Berkeley schools need more teachers of color

CITY AFFAIRS: The Berkeley Unified School District must listen to community members’ pleas to improve racial diversity

Kelly Baird/Staff

At a recent BUSD meeting, dozens of teachers pleaded with the board to increase the racial diversity among the district’s teaching staff.

“When I was going to school, it was the teachers of color who made a difference in my life,” said Amanda Cardno, an educational specialist at Martin Luther King Jr. Middle School, during public comment. “Knowing someone in your room looks like you makes a big difference.”

The call to action, driven by members of the Teachers of Color Network — an organization aimed at increasing the hiring and retention of teachers of color — deserves a swift, dedicated response.

Berkeley school district teachers mostly work with students of color — yet only one-third of the district’s teachers are people of color, according to data from the California Department of Education.

Countless studies show that students of color perform significantly better when they are taught by teachers of color. Surrounded by teachers who look like them, students are less likely to feel unheard, belittled, alone or underrepresented.

But when the percentage of Black students is nearly three times greater than the percentage of Black teachers within the district, the school district fails to create an environment conducive to exploring and learning for its students. BUSD needs to ensure it is making a serious effort to improve the recruitment and retention of Black and brown teachers.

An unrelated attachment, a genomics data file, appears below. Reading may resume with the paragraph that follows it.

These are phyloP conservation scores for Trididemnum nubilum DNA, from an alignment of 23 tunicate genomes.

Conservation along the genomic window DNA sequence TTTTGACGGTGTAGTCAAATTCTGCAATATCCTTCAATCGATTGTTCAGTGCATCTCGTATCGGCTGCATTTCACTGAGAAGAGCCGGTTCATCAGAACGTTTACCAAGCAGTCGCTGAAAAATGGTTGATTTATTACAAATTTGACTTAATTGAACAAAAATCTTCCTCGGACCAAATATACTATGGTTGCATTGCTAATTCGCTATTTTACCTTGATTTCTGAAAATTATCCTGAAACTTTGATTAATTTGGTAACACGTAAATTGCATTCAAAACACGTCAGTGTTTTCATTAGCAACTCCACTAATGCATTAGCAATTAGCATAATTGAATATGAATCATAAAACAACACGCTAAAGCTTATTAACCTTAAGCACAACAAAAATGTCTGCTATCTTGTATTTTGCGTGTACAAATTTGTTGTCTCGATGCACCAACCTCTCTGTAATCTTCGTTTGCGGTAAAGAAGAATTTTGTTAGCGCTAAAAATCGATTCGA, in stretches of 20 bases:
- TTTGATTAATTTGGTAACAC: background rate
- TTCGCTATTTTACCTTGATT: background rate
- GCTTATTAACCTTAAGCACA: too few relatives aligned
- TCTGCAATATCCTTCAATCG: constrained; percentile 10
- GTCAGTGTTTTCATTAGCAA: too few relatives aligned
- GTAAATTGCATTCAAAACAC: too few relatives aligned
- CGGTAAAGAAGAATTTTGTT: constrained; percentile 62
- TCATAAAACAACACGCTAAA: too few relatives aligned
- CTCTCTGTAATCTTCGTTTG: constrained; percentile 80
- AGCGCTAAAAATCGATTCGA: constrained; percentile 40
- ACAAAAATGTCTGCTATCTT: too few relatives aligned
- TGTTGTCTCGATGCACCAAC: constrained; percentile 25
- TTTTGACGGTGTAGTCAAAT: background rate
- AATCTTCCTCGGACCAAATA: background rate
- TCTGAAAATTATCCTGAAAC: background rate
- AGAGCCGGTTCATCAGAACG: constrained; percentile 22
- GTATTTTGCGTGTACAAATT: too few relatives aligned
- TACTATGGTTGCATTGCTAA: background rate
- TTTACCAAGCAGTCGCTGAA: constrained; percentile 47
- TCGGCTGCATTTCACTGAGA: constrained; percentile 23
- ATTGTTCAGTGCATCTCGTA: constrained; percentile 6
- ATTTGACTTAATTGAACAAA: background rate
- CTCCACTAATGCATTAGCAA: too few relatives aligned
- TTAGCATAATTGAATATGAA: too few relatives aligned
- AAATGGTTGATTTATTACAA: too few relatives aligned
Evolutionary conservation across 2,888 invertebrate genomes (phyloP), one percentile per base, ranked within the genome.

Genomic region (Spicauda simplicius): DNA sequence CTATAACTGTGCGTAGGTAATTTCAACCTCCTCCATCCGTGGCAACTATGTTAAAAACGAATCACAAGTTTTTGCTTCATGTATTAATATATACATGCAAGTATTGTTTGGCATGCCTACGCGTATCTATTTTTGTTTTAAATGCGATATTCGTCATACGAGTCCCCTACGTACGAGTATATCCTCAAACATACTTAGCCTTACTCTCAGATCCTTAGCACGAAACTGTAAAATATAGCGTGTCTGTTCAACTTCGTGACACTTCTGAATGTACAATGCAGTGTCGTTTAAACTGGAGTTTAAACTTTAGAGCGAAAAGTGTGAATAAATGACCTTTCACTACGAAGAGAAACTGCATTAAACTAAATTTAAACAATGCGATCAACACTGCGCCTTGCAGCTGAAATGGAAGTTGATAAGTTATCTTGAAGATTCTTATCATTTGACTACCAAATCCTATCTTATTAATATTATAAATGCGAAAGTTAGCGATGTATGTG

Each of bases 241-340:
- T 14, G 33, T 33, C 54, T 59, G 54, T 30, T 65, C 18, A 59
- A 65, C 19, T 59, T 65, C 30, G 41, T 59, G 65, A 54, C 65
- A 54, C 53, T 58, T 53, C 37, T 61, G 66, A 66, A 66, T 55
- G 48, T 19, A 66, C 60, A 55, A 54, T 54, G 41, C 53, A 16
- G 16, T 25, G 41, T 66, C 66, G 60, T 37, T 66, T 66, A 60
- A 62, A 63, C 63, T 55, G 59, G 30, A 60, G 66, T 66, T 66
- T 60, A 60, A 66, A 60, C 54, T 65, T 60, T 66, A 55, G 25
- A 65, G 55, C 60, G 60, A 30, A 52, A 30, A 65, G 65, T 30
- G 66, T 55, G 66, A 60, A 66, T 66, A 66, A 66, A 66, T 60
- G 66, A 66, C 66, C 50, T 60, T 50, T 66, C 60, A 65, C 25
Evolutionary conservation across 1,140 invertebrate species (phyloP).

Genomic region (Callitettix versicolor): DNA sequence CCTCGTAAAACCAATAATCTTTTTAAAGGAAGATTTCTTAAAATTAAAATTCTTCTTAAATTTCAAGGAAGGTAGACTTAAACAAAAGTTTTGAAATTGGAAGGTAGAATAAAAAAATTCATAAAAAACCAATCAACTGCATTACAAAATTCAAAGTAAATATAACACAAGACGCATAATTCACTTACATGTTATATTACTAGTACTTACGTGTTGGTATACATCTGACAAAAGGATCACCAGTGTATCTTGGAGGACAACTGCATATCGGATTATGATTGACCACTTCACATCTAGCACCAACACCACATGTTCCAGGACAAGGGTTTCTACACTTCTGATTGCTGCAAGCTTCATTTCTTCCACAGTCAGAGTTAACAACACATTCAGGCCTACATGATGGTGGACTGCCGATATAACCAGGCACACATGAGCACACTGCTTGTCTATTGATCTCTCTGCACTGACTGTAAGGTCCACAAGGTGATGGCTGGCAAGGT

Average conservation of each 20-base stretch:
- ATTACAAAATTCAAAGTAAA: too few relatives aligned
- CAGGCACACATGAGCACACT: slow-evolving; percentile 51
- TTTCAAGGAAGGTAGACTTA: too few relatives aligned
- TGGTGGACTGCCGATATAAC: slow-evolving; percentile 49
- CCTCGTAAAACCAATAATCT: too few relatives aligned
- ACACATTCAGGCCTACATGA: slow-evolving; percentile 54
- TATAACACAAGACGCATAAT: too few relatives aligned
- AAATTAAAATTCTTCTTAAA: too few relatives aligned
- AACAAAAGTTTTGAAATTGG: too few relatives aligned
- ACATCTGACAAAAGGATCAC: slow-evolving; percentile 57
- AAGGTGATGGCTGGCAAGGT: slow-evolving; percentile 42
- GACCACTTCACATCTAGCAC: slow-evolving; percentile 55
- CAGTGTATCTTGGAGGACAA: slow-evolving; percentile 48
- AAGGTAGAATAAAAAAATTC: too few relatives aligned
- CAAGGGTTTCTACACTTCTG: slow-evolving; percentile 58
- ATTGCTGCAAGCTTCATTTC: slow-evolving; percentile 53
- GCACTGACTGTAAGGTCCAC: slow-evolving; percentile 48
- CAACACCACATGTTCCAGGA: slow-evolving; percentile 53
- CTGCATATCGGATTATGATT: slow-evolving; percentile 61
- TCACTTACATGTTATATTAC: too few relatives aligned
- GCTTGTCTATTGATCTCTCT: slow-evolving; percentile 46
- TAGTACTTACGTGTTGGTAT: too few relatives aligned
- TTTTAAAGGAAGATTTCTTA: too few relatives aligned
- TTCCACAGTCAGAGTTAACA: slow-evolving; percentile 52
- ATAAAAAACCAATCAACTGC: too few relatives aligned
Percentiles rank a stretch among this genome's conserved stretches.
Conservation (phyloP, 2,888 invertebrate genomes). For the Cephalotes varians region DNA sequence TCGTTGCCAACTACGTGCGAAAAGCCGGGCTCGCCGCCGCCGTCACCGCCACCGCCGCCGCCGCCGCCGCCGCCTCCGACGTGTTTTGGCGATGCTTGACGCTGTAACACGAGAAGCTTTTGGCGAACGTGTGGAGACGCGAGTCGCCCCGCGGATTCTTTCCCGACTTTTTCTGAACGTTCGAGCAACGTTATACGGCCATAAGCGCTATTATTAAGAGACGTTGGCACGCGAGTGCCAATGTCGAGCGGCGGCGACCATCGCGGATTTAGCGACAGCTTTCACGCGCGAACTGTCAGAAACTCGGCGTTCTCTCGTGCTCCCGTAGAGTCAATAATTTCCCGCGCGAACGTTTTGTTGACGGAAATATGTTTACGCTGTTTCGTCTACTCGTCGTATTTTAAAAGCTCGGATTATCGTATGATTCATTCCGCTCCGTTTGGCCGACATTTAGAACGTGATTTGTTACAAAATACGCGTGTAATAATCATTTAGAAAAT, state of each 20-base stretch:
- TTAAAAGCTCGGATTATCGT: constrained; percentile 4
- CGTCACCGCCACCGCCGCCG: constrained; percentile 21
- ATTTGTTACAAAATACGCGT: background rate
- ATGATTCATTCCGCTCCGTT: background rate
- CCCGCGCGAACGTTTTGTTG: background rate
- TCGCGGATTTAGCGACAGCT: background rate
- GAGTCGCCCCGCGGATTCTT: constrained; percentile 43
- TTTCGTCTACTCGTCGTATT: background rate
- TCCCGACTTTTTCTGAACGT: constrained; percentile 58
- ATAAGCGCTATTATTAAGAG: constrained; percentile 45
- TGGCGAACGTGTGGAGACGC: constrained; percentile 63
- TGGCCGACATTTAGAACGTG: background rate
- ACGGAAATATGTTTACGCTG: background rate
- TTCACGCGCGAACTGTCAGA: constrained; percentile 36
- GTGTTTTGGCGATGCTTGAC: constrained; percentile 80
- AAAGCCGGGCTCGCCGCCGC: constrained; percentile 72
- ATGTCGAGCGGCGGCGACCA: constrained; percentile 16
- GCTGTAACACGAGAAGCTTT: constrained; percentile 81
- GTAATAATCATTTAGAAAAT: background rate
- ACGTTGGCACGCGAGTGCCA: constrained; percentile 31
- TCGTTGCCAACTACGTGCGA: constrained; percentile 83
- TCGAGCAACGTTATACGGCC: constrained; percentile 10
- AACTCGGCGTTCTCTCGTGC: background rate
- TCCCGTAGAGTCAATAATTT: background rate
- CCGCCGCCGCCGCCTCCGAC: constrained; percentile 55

Realizing these efforts is especially important at Berkeley High School, where anti-Black sentiments have recently and publicly flared. Last fall, several BHS students started a racist and discriminatory Instagram account, and recently, BHS students have expressed concern that the school’s small program structure has caused segregation and incited racist attitudes.

The BUSD board and staff should work hard to implement the network’s suggestions quickly. There’s no reason that simple changes, such as starting the hiring process earlier, couldn’t be implemented immediately. Even BUSD board member Judy Appel acknowledged that the delayed hiring process results in a loss of applicants from people of color. Financially vulnerable people may need to secure a job sooner than Berkeley’s later-than-usual hiring season allows.

And while the district has already taken steps to address the lack of diversity in its teaching staff, these efforts are not enough. In November 2015, BUSD hired a specialist to set goals to recruit and retain teachers of color. But one year later, the number of teachers who are people of color went up less than 1 percent, and 67 percent of BUSD teachers were still white.

Many teachers of color have expressed the desire to leave BUSD because they feel isolated or unsupported by administrators and parents, according to Gloria Muñoz-Hughes, a Teachers of Color Network co-facilitator who spoke at last week’s BUSD meeting. If the district can’t even support its current employees of color, how can it possibly expect to hire and retain more?

And none of these attempts can make a significant difference when teachers cannot afford to live in Berkeley. The board has already explored a proposal to build affordable housing for low-income teachers; it should expedite research into the project and get the necessary funding measure on the ballot as soon as possible to create these vital homes for a more diverse teaching staff.

If the school district’s intention is to increase diversity, then it has to make a concerted effort to enact programs and plans that will allow and encourage more teachers of color to join the district.

Editorials represent the majority opinion of the Editorial Board as written by the opinion editor.